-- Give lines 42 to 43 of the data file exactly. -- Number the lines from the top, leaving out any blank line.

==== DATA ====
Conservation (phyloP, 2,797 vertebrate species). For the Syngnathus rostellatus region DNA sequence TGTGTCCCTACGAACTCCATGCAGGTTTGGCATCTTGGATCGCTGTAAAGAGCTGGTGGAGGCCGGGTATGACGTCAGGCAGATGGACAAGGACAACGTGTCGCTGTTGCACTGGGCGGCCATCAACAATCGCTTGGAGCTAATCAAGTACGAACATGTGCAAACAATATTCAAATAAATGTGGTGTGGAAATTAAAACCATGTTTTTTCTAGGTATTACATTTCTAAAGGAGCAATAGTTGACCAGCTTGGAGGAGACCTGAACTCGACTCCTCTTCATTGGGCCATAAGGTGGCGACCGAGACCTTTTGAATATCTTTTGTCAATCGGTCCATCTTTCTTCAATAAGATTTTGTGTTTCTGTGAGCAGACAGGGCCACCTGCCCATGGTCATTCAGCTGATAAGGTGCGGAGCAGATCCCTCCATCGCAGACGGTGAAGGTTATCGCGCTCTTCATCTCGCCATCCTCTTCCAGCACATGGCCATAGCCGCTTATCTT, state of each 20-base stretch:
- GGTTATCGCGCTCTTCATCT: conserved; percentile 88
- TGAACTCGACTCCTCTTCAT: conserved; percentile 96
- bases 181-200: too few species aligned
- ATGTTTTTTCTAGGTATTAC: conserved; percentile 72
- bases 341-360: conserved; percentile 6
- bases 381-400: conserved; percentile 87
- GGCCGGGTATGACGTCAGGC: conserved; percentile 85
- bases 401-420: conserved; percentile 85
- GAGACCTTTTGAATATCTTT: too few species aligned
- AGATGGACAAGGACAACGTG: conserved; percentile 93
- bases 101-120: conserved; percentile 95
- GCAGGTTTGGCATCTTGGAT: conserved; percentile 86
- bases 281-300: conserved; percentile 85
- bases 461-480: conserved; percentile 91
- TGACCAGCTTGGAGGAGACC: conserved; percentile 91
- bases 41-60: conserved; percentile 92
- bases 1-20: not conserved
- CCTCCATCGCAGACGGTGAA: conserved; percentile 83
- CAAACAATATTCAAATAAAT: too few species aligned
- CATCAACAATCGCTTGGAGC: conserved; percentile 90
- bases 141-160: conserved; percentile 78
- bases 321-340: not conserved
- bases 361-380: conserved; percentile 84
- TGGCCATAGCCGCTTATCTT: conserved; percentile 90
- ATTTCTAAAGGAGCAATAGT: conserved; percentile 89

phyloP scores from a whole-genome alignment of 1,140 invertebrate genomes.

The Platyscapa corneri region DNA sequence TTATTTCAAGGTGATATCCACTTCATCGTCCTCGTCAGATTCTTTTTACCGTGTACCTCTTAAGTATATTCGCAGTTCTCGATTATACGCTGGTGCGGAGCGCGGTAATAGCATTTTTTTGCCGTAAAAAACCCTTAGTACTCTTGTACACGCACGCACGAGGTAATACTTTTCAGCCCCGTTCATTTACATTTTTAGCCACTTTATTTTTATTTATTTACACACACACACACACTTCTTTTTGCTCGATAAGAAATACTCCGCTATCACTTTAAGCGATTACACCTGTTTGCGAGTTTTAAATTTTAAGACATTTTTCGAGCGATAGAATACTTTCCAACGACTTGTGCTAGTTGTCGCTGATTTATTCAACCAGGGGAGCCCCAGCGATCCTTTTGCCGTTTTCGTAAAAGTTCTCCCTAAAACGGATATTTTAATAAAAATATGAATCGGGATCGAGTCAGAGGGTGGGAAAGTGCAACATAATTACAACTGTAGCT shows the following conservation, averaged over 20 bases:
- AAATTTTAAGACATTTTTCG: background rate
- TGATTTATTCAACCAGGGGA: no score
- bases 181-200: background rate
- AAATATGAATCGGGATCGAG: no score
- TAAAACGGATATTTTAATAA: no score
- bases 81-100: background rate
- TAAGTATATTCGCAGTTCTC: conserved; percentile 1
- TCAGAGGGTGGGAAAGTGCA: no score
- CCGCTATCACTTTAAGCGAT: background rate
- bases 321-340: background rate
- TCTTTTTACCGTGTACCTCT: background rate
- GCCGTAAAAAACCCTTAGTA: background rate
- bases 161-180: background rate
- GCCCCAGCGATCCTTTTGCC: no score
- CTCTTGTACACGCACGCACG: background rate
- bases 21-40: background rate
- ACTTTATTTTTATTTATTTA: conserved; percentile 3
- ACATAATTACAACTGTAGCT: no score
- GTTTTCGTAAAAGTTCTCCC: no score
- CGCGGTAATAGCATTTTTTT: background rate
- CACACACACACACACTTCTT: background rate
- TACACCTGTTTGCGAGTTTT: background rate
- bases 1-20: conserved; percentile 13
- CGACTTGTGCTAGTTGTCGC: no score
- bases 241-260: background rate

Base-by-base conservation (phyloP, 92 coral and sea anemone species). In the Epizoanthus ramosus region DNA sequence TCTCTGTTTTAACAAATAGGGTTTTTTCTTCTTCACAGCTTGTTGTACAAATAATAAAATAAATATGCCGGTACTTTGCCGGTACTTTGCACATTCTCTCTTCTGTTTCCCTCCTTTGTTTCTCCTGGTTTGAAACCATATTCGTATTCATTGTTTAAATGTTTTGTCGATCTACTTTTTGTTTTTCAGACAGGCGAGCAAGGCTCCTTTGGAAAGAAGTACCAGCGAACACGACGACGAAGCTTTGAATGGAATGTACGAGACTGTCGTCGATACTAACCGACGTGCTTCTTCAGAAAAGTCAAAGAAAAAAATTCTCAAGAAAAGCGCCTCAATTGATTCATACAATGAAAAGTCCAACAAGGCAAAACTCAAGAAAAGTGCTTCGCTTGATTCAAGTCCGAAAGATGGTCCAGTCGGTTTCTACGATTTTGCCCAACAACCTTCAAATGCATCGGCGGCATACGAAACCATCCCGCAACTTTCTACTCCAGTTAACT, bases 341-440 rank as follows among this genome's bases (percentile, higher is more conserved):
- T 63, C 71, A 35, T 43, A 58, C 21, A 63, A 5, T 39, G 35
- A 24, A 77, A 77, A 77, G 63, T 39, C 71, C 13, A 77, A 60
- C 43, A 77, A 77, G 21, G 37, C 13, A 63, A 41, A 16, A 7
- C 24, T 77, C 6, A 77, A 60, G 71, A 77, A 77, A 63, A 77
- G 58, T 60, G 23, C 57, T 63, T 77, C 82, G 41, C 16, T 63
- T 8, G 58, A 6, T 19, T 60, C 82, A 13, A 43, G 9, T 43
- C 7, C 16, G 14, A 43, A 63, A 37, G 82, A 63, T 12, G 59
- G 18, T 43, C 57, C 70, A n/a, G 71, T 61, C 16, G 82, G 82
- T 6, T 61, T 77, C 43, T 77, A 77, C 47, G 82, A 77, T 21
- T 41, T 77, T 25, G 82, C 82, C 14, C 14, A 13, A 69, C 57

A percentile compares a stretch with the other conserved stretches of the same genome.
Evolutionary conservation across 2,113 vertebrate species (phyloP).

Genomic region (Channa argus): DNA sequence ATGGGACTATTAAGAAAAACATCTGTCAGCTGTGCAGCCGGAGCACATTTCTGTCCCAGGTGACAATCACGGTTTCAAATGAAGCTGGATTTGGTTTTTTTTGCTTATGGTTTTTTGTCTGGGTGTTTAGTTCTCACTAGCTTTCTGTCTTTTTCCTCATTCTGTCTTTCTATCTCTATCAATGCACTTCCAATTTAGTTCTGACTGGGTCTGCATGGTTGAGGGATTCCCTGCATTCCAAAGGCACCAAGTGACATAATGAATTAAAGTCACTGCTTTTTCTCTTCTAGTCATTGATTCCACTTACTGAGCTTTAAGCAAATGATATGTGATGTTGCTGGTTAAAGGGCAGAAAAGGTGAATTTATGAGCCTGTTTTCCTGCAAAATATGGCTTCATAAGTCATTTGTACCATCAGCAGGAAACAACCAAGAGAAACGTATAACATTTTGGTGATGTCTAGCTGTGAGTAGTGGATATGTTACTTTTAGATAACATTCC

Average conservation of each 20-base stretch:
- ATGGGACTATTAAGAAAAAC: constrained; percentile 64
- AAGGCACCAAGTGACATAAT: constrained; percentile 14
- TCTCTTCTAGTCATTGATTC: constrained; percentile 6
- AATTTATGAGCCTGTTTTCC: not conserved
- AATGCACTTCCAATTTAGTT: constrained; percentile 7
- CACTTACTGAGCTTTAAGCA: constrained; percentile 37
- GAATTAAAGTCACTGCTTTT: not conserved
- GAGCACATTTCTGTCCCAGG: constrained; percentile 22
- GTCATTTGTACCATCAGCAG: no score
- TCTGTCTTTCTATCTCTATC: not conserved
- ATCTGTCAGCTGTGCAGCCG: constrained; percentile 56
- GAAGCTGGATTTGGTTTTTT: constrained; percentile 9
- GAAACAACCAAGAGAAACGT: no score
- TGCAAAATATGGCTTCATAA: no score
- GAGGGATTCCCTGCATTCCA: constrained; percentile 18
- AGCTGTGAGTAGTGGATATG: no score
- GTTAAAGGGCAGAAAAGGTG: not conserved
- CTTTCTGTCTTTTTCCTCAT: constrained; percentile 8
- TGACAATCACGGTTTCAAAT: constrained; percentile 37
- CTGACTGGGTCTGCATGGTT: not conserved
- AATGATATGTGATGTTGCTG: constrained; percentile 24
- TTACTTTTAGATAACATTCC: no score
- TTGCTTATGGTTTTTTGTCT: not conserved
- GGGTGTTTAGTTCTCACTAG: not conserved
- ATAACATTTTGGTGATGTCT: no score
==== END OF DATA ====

- GCCCCAGCGATCCTTTTGCC: no score
- CTCTTGTACACGCACGCACG: background rate